I think purism is ignorant. I also hate sacred cows. I refuse to watch any film, or go into any artwork, with notions of how such and such is "supposed to be". If I could write and direct my own Batman film, Batman would be a geriatric transvestite who cuts down villains with a lawn mower. There would be a lot of bloody lawnmower deaths in the film. The batsuit would be a combination of a fur dress with "real", huge bat wings and a feminized baseball uniform. Batman would have fangs, eat insects and always sit or sleep upside down. Gotham City would be a small town in Oklahoma and Alfred would be a midget who is older than God and who has a horseshoe fetish. He'd go around naked and barefoot, except he'd have horseshoes on his feet. The Batmobile would be a bicycle. Batman would flap his big, stinky bat wings while he peddles. I'd have a villain who looks like the Penguin but who drives a pick-up truck with a shotgun in the rear window and chews tobacco. He'd spit it out into a bottle, and he'd have a huge collection of bottles in a warehouse full of refrigerators. I'd have a villain like Poison Ivy who dates the Mayor's teenaged daughter. Batman would dance with Poison Ivy and her girlfriend at a hoedown. They'd eat barbecued chicken while they dance, then lick the sauce off of each other's clothes. This wouldn't be intended as a spoof, and it's not that I dislike the Batman character--he's one of my favorite fictional characters.
So you can see how director Joel Schumacher's changes to the Batman characters, production design and tone of the film wouldn't put me off of Batman & Robin. I like artists to do things differently, to express themselves. That doesn't mean that I want to make them slaves to the "cult of originality"--maybe they feel strongly about keeping some or most things "traditional", and that's fine. My main requirement is that they do something that they think is artistically valuable. And for me to like what they do, I have to find it interesting, enjoy it, or get something in the way of aesthetic or philosophical worth from it. I definitely find Batman & Robin interesting, I enjoy most of it, and it is very aesthetically pleasing to me. I do think there are a couple flaws. But they're minor enough to only bring my rating down to an 8.
Batman (George Clooney) & Robin (Chris O'Donnell) have to battle two villains, Mr. Freeze (Arnold Schwarzenegger) and Poison Ivy (Uma Thurman). Mr. Freeze is a scientist who went wacko when his wife acquired a terminal disease and he fell into a vat of cryogenic liquid. His primary ambition is to save his wife's life and make everyone else suffer along with him while he waits by freezing them--literally turning them into big peoplecicles. Poison Ivy is a psycho environmentalist who wants to turn the world back over to plants, but only after she's given plants animal characteristics, so if you try to do any weeding, they'll bite your bummies off. At the same time, Alfred (Michael Gough) is sick, and his hot niece, Barbara Wilson (Alicia Silverstone) comes to visit. The film features various scenarios of Batman & Robin trying to capture Mr. Freeze and Poison Ivy, and alternates this with relationship explorations between Batman, Robin, Alfred and Barbara.
For my money, Batman & Robin has the best beginning of any of the Batman films to date. I love the frozen Warner Brothers logo. I love the segue into garish colors that look like Super Elastic Bubble Plastic. I love the sequence of body-part close-ups with the camp and homoerotic factor cranked up to 11. And I love the kick-ass extended action sequence that's as intense as the climax to most films and that features Batman and Robin playing ice hockey and then boogie-boarding on rocket ship parts at 30,000 feet. That just rocks.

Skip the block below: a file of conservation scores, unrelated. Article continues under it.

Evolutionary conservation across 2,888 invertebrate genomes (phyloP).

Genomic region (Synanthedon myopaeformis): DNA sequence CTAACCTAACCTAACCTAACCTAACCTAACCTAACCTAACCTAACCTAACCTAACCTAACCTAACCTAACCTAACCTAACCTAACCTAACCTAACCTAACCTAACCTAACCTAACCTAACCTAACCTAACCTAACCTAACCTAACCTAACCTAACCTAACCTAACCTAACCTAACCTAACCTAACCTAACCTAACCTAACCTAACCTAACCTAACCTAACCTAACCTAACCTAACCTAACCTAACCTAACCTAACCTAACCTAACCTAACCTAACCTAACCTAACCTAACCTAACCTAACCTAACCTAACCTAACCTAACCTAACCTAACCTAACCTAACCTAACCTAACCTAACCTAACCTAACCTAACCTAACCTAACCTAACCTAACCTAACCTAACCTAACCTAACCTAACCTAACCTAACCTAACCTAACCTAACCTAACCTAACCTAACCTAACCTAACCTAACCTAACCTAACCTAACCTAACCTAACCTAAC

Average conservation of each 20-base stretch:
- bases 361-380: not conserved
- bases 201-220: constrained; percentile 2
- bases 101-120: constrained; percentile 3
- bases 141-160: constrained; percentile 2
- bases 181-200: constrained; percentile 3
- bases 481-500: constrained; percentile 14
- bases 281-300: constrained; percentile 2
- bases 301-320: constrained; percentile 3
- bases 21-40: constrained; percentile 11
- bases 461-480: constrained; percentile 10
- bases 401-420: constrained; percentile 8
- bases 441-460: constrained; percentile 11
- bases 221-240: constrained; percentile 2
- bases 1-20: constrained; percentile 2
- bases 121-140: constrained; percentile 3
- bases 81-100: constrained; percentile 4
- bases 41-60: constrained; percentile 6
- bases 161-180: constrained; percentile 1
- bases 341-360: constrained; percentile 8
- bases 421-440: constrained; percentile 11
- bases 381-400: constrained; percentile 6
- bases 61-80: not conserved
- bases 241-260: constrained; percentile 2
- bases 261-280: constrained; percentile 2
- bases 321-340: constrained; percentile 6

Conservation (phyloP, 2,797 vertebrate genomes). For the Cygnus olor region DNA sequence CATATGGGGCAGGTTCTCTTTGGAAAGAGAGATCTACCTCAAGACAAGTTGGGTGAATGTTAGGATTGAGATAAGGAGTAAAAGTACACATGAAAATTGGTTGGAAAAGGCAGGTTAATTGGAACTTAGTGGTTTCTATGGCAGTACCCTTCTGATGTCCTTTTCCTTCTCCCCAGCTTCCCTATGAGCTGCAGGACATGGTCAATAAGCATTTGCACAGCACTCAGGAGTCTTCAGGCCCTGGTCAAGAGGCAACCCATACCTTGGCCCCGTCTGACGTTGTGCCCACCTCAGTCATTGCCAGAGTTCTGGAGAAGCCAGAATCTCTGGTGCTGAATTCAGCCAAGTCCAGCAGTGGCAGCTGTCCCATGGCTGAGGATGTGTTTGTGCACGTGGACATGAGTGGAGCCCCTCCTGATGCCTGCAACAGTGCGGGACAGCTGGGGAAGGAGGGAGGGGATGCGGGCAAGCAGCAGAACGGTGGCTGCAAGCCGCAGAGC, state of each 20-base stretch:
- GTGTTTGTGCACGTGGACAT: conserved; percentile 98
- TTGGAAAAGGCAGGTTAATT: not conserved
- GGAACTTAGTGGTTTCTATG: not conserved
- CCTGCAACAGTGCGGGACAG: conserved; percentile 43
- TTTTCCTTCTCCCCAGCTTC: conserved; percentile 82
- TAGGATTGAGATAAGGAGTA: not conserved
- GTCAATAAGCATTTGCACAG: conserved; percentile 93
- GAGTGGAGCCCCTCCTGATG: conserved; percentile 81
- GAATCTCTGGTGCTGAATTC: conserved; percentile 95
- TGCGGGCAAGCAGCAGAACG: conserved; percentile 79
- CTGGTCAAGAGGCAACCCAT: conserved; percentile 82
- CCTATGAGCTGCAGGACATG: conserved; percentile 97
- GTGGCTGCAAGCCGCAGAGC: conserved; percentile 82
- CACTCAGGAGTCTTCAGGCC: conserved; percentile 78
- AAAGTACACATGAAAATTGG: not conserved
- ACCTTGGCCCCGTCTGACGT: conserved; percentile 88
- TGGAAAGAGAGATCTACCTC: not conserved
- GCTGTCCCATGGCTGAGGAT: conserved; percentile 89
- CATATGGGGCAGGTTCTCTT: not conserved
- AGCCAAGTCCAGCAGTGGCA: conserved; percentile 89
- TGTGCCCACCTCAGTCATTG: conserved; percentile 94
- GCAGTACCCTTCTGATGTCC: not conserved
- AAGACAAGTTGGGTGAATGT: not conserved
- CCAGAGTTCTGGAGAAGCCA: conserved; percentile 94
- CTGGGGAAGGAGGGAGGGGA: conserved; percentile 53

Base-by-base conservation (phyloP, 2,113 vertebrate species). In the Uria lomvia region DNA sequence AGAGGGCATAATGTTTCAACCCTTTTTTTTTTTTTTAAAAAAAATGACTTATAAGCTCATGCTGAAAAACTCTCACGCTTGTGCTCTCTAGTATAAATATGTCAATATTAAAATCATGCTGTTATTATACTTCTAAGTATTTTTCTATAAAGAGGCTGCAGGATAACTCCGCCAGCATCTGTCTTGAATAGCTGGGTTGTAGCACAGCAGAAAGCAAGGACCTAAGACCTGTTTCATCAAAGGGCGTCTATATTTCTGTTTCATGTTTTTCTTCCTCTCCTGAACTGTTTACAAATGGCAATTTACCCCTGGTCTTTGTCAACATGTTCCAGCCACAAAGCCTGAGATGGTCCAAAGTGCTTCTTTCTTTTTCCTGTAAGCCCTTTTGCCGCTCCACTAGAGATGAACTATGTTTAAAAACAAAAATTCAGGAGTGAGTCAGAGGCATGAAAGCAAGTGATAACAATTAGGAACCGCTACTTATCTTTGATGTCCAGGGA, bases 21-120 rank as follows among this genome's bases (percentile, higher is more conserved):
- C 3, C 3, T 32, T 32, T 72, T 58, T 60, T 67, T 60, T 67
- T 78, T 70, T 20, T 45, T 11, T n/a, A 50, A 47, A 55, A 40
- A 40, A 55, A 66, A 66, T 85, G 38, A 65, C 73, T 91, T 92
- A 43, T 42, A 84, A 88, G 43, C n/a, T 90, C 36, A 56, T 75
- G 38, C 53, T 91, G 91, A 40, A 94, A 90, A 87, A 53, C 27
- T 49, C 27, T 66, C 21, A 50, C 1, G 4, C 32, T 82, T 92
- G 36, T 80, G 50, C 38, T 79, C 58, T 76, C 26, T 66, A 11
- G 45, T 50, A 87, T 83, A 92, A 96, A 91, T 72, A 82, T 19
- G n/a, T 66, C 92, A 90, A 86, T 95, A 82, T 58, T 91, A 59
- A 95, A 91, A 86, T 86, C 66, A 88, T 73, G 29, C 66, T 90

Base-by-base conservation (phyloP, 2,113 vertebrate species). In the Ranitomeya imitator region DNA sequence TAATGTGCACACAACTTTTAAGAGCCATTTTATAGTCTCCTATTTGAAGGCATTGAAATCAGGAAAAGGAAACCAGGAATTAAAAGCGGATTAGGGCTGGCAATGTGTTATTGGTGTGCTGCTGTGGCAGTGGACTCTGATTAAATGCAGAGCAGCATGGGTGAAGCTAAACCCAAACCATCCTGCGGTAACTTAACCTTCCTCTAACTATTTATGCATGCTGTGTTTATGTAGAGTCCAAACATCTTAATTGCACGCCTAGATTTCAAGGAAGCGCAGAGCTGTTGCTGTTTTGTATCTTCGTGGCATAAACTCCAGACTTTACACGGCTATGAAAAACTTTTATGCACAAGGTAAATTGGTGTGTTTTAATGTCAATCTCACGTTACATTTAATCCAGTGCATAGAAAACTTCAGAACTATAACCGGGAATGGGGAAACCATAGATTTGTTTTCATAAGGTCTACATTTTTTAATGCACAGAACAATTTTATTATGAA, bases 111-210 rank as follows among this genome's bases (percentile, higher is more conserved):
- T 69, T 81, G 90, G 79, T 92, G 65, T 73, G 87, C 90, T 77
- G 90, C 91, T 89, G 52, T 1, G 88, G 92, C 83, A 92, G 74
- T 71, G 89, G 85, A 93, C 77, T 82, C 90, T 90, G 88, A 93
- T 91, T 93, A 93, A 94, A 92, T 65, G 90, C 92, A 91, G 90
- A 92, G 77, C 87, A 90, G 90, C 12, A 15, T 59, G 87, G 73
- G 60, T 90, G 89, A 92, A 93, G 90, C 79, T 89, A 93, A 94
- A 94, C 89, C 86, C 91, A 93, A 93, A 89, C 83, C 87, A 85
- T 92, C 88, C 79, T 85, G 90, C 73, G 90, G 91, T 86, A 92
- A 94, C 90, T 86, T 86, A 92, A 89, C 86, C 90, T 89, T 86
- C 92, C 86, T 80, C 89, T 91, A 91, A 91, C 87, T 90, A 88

And things remain at a high level for some time. At least the first half of this film is a solid 10 to me. I'm a fan of George Clooney, and the bizarre casting of him as Batman is a stroke of genius in my book. The only better Batman would have been Tiny Tim, but he died during the production of Batman & Robin, so it's good they didn't cast him. I'm also a fan of Arnold Schwarzenegger. He would have been a good Batman, too, but he's also excellent as Mr. Freeze.
I like Gotham City better here than in any of the other films, at least architecturally. Schumacher makes the city huge and gives us constant eye candy. The other Gotham Cities may have had attractive atmospheres, but this one I'm pining to visit. I'd love to explore it. I want to race down that highway. I want to visit that observatory. The production designer, Barbara Ling, shouldn't have just received an Oscar for her work--you should be sending her your firstborn.
I love the humor in the film. As I've noted many times, I'm a huge fan of the Adam West "Batman" (1966). Schumacher makes a firm commitment to that level of camp in this film. Some scenes here are simply hilarious, like Mr. Freeze yelling at his cronies to sing along with Snow Miser song from The Year Without Santa Claus (1974). Schumacher also does interesting things with the extremely twisted family metaphors of Batman, Robin, Alfred, and Barbara. And I love the colors.
In fact, the only real problem I have with this film is that Schumacher slightly loses the plot focus about halfway through. It begins to seem more like a collection of set pieces than a taut story. But the set pieces work (except for some clunkiness in the logic of the climax), and the film is excellent otherwise.
Review by Brandt Sponseller from the Internet Movie Database.